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Cell polarization and activation

Page history last edited by Joe Redish 4 years, 3 months ago



Cells need to respond to chemical signals that they detect from their environment. One particularly important kind of signal is a directional one that helps the cell decide where something of importance to it is. This information is provided to the cell by a chemical gradient – there is more of the chemical on one side of the cell than on the other.


One way the cell changes itself so as to be able to respond to a chemical gradient is by changing the distribution of some of its internal proteins so as not to be uniform. Proteins get bound to the cell membrane, but only on one side of the cell with the chemical signal. This asymmetric arrangement of proteins on one side of the cell is called cell polarization. (This is in analogy to the asymmetric arrangement charges in an electrically polarized object, but cell polarization does not imply electrical polarization.)


An example of cell polarization is seen in the image on the right which shows a slime mold cell with the protein CRAC (cytosolic regulator of adenylyl cyclase) labeled and showing as bright regions. This “polarization” of crac allows cells to move in the direction of a chemical signal.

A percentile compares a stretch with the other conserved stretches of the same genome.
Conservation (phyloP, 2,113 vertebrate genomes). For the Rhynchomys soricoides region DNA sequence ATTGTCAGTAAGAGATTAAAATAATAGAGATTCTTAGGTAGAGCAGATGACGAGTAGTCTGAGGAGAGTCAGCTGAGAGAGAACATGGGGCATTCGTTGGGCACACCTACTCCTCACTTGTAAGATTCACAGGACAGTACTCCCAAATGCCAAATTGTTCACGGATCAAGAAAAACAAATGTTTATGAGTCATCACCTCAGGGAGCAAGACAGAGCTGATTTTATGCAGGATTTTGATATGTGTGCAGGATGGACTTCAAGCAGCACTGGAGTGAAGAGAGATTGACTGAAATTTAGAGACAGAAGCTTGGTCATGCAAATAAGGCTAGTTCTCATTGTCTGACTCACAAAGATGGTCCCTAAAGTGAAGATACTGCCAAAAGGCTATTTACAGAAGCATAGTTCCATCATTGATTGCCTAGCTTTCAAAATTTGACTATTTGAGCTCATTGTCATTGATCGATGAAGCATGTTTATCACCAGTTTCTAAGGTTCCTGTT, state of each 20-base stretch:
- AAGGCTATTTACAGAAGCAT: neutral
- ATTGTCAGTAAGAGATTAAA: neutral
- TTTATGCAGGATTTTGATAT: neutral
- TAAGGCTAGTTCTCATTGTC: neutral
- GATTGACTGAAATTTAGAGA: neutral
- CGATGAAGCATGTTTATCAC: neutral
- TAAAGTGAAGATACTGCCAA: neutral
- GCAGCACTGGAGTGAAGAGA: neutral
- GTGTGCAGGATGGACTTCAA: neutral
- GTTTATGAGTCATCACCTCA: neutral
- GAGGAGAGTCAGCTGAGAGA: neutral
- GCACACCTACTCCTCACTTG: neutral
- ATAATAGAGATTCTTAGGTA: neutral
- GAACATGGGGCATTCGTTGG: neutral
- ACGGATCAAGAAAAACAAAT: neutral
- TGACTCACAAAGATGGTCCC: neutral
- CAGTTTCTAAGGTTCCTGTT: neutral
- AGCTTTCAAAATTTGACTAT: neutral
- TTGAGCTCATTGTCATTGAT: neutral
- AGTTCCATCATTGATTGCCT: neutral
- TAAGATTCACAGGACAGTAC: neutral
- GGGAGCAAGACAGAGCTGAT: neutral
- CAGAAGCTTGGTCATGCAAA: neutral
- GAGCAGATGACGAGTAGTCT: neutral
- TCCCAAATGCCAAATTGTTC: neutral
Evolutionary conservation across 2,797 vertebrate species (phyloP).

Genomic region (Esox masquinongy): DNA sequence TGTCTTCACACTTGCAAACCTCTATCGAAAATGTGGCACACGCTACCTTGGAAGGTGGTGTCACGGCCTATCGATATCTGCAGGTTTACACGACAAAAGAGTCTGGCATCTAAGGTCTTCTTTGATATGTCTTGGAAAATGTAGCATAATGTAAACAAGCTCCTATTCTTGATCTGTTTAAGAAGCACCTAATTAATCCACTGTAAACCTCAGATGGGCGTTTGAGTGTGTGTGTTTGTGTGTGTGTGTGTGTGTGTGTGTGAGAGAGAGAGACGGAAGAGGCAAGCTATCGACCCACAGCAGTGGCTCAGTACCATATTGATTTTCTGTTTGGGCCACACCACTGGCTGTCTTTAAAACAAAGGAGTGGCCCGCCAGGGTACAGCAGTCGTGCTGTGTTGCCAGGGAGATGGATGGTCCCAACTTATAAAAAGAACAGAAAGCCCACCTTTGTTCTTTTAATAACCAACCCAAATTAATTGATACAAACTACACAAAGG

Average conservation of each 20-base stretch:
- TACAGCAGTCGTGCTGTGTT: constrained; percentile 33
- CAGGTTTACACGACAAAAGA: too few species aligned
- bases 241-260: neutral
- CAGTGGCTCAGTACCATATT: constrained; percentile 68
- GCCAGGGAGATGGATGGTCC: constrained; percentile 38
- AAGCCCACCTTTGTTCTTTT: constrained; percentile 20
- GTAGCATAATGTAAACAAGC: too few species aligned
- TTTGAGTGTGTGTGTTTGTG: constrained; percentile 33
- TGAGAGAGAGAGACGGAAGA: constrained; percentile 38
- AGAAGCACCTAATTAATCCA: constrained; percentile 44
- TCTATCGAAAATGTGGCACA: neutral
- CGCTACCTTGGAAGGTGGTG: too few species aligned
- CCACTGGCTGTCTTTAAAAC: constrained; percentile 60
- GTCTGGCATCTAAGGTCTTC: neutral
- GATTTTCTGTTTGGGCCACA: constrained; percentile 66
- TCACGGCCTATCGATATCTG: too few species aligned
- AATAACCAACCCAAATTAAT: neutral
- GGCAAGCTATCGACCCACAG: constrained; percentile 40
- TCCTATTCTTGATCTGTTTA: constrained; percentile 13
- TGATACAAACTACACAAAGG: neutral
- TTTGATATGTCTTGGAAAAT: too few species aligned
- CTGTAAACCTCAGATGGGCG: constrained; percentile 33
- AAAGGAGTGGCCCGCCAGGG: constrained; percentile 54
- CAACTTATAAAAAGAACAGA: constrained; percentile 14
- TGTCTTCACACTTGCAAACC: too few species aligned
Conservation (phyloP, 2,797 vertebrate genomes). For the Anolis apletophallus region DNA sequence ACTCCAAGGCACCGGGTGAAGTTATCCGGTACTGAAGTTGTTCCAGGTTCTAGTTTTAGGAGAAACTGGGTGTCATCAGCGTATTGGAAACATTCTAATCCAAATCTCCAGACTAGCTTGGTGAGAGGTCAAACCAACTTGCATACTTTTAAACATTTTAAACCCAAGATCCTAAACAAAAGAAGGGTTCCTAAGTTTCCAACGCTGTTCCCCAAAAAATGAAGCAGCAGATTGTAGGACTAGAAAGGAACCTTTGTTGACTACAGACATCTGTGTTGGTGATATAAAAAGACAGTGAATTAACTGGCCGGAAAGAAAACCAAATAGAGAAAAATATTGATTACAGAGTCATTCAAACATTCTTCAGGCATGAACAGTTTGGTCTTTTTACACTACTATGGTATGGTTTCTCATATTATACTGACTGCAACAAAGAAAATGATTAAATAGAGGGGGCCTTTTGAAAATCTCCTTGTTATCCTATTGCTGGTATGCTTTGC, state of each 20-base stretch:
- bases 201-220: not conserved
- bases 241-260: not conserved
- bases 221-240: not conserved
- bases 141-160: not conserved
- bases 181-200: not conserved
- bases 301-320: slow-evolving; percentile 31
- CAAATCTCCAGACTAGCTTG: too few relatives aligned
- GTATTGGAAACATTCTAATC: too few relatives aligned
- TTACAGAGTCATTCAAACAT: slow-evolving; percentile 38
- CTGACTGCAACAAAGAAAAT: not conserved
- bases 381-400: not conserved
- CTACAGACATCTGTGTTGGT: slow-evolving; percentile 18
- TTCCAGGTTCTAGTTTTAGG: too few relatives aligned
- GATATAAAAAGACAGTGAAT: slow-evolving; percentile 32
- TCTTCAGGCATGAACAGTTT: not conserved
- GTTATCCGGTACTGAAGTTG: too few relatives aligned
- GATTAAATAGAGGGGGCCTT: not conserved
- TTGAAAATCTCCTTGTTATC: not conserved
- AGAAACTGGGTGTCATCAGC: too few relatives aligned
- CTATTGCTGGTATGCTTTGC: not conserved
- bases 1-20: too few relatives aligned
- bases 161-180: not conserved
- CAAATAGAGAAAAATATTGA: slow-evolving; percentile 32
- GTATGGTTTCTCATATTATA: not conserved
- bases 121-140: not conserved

For slime mold cells, the chemical signal can change quickly, but even when the external chemical signal stops rapidly, the polarization of crac remains visible for about 20 seconds.  Why does it take 20 seconds for polarization to end?  One reason is that the molecules associated with the polarization might need to diffuse away. There are a number of possibilities. In each case, the diffusion constants are approximately known (and are typical for this type of biomolecule).


  1. CRAC may remain stuck to the membrane but diffuse along the membrane and so distribute uniformly (D=0.03 μm2/s; typical for membrane bound proteins).
  2. The lipid molecules that gave the membrane stickiness may diffuse along the membrane surface (D=1 μm2/s; typical for membrane lipids). 
  3. CRAC may be immediately released from the membrane, but take time to diffuse away from the membrane as they float around freely inside the cell (D=50 μm2/s; typical for freely floating proteins).     


How long does it take for each type of molecule to diffuse from the front to the center or sides of the cell?  Does that calculation help you decide which of the three possibilities is more likely to have caused the gradual loss of polarization of crac over 20 seconds?



W. Losert, E. Redish, & B. Dreyfus  10/28/12

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